There continues to be interest in the BPAI appointments problem identified by Professor John Duffy. The solution going forward is quite simple — change the law so that BPAI administrative patent judges will be appointed by the Secretary of Commerce then re-appoint the current judges. No one is arguing that the BPAI judges are incompetent or lack qualifications for their position — only that they have been appointed in a way that runs contrary to the Constitution. This issue may not come to a head until demanded by a court of law. The Translogic petition for certiorari is one avenue, although many more will follow until a clear resolution is reached.
In 2000, the BPAI judge appointment law changed to require the PTO director to appoint the administrative patent judges rather than the Secretary of Commerce. Through a FOIA request, Wendy Gombert and Joel Ard from the Black Lowe firm recently obtained a listing of the 47 BPAI judges who have been appointed since the law was amended. [THE LIST].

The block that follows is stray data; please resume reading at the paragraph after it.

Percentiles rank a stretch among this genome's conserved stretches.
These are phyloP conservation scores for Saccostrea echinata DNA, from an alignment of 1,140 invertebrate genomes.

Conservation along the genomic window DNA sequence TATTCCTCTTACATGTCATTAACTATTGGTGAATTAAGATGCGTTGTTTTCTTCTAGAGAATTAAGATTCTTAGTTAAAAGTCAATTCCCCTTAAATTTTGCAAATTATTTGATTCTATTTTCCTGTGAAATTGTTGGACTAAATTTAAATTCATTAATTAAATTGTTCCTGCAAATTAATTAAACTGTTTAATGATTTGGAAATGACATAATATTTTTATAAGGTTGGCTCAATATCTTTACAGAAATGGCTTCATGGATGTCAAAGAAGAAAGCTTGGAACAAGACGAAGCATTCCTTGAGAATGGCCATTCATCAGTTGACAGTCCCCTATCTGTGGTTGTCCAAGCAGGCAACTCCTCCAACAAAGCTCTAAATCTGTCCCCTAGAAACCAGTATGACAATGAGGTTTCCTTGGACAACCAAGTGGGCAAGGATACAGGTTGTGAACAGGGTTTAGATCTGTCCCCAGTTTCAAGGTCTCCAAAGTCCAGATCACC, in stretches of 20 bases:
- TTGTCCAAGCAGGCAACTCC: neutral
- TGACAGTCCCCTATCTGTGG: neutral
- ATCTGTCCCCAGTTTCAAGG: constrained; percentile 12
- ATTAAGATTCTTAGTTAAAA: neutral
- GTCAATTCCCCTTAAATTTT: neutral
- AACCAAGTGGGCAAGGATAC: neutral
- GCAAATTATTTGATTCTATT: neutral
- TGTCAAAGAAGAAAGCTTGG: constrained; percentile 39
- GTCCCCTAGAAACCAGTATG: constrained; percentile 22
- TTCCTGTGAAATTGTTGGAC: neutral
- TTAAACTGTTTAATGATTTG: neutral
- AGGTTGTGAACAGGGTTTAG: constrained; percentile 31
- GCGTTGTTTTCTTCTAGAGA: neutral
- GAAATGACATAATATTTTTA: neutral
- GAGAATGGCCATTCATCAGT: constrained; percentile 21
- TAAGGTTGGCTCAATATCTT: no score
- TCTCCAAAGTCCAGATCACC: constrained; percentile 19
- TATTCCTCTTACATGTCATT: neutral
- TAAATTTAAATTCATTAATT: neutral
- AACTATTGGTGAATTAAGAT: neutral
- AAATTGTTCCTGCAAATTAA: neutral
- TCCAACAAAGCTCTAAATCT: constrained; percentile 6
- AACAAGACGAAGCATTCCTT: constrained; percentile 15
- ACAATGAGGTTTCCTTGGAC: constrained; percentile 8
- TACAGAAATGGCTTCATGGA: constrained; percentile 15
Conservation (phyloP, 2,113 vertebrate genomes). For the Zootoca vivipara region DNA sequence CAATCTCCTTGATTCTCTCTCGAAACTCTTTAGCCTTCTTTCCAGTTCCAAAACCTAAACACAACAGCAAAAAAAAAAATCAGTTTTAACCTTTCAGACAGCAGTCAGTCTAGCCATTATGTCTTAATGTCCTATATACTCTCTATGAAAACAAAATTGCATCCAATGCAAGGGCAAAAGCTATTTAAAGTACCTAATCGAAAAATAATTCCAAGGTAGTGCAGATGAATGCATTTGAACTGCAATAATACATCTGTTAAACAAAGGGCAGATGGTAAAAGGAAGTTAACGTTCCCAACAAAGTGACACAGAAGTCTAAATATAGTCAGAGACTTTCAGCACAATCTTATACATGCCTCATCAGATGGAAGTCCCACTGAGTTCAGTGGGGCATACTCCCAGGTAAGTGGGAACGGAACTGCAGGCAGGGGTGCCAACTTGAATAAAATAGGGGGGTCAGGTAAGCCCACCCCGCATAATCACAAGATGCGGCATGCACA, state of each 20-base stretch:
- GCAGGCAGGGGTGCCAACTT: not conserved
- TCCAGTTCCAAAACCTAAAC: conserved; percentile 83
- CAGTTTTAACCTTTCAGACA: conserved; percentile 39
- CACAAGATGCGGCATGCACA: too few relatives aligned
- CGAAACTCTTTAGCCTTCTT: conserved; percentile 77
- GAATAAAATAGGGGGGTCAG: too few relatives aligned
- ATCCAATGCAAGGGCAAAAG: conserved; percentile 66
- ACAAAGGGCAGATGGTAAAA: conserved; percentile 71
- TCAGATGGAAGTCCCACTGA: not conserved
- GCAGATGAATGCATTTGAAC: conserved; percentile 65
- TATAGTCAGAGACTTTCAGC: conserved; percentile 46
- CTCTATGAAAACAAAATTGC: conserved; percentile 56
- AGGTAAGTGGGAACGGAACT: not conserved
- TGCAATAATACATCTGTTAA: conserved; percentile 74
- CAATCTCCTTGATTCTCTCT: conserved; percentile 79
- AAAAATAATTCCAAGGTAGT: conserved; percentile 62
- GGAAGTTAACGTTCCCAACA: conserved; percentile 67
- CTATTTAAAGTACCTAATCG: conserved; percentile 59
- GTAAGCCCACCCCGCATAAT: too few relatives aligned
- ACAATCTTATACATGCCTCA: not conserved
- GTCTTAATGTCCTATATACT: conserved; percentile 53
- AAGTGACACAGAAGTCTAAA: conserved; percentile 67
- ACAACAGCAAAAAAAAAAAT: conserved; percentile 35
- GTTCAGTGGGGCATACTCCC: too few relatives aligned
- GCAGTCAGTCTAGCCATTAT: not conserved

To get some sense of the impact of these judges, I looked at the 2500+ BPAI decisions between March 2007 and March 2008 and found most of those decisions (83%) included at least one panel member that had been illegally appointed under the Duffy construction. A significant number of panels (44%) included a majority of illegally appointed judges, and about half of the opinions were authored by illegally appointed judges. By technology center, applications classified in TC1700 (Chemical and Material Engineering) had the fewest opinions drafted by the illegal appointees while TC1600 (Biochemistry and Organic Chemistry) had the most. This difference is likely primarily due to the core group of veteran TC1700 judges.